(b) The unqualified use of the term conditioner and similar terms in the labeling of a product intended for use in or on animals implies that such product is capable of a therapeutic effect(s) and causes such a product to be a drug within the meaning of section 201(g) of the act. The unqualified use of such terms in a product's labeling fails to provide adequate directions and indications for use of such product and causes it to be misbranded within the meaning of section 502(a) and (f)(1) of the act. The term conditioner and similar terms may be used in labeling only when appropriately qualified so as to fully inform the user regarding the intended use(s) of the product. A product labeled as a “conditioner” or with a similar term can be either a food or drug depending upon the manner in which the term is qualified in the labeling to reflect the product's intended use.

(c) An article so qualified as to be represented as a drug must be the subject of an approved new animal drug application unless the use of the article under the conditions set forth in its labeling is generally recognized as safe and effective among experts qualified by scientific training and experience to evaluate the safety and effectiveness of animal drugs.

§500.55   Exemption from certain drug-labeling requirements.

(a) Section 201.105(c) of this chapter provides that in the case of certain drugs for which directions, hazards, warnings, and use information are commonly known to practitioners licensed by law, such information may be omitted from the dispensing package. Under this proviso, the Commissioner of Food and Drugs will offer an opinion, upon written request, stating reasonable grounds therefore on a proposal to omit such information from the dispensing package.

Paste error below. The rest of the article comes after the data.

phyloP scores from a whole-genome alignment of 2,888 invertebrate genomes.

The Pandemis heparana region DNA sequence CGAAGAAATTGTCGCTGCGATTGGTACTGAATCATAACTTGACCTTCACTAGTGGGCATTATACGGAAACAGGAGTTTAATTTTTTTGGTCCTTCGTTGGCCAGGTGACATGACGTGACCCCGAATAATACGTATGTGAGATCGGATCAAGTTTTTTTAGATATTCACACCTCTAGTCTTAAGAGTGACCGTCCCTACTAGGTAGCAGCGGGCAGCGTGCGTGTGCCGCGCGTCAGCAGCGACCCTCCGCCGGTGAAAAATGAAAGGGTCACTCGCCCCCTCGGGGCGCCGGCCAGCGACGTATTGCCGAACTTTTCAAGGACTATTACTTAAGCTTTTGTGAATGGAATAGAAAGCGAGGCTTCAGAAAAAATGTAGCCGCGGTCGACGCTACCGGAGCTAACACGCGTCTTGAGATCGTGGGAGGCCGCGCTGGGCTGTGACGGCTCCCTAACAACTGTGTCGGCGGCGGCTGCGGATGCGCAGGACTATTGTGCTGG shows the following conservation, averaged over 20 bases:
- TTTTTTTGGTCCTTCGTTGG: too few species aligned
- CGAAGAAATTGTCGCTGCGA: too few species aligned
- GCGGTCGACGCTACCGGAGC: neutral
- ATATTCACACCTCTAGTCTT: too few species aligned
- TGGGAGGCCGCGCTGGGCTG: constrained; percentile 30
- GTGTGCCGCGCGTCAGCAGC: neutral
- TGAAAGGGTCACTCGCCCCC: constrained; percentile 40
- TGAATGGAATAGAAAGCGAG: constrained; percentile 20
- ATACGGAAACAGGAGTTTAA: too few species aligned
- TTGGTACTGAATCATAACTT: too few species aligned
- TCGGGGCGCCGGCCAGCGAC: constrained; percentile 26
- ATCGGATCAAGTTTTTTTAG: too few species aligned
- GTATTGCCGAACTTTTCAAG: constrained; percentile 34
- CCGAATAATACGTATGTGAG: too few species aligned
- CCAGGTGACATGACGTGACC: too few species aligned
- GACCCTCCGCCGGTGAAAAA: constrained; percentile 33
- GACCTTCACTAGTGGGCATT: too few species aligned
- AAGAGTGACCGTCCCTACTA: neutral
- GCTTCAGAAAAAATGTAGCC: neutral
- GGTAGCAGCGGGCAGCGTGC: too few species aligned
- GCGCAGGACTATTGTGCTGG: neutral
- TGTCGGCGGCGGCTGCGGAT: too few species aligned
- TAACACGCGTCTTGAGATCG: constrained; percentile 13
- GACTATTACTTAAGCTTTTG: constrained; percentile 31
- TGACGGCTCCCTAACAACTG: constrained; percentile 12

(b) The Commissioner of Food and Drugs has considered submitted material covering a number of drug products and has offered the opinion that the following drugs when intended for those veterinary uses for which they are now generally employed by the veterinary medical profession, should be exempt from the requirements of §201.105(c) of this chapter, provided that they meet the conditions prescribed in this paragraph. Preparations that are not in dosage unit form (for example, solutions) will be regarded as meeting the conditions with respect to the maximum quantity of drug per dosage unit if they are prepared in a manner that enables accurate and ready administration of a quantity of drug not in excess of the stated maximum per dosage unit:

Atropine sulfate. As an injectable for cattle, goats, horses, pigs, and sheep, not in excess of 15 milligrams per dosage unit; as an injectable for cats and dogs, not in excess of 0.6 milligram per dosage unit.

Barbital sodium. For oral use in cats and dogs, not in excess of 300 milligrams per dosage unit.

Epinephrine injection. 1:1,000. For cats, dogs, cattle, goats, horses, pigs, and sheep (except as provided in §500.65).

Morphine sulfate. As an injectable for dogs, not in excess of 15 milligrams per dosage unit.

Pentobarbital sodium. For oral use in cats and dogs, not in excess of 100 milligrams per dosage unit.

Phenobarbital sodium. For oral use in cats and dogs, not in excess of 100 milligrams per dosage unit.

Procaine hydrochloride injection. Containing not in excess of 2 percent procaine hydrochloride, with or without epinephrine up to a concentration of 1:50,000. For use in cats, dogs, cattle, goats, horses, pigs, and sheep.

Thyroid. For oral use in dogs, not in excess of 60 milligrams per dosage unit.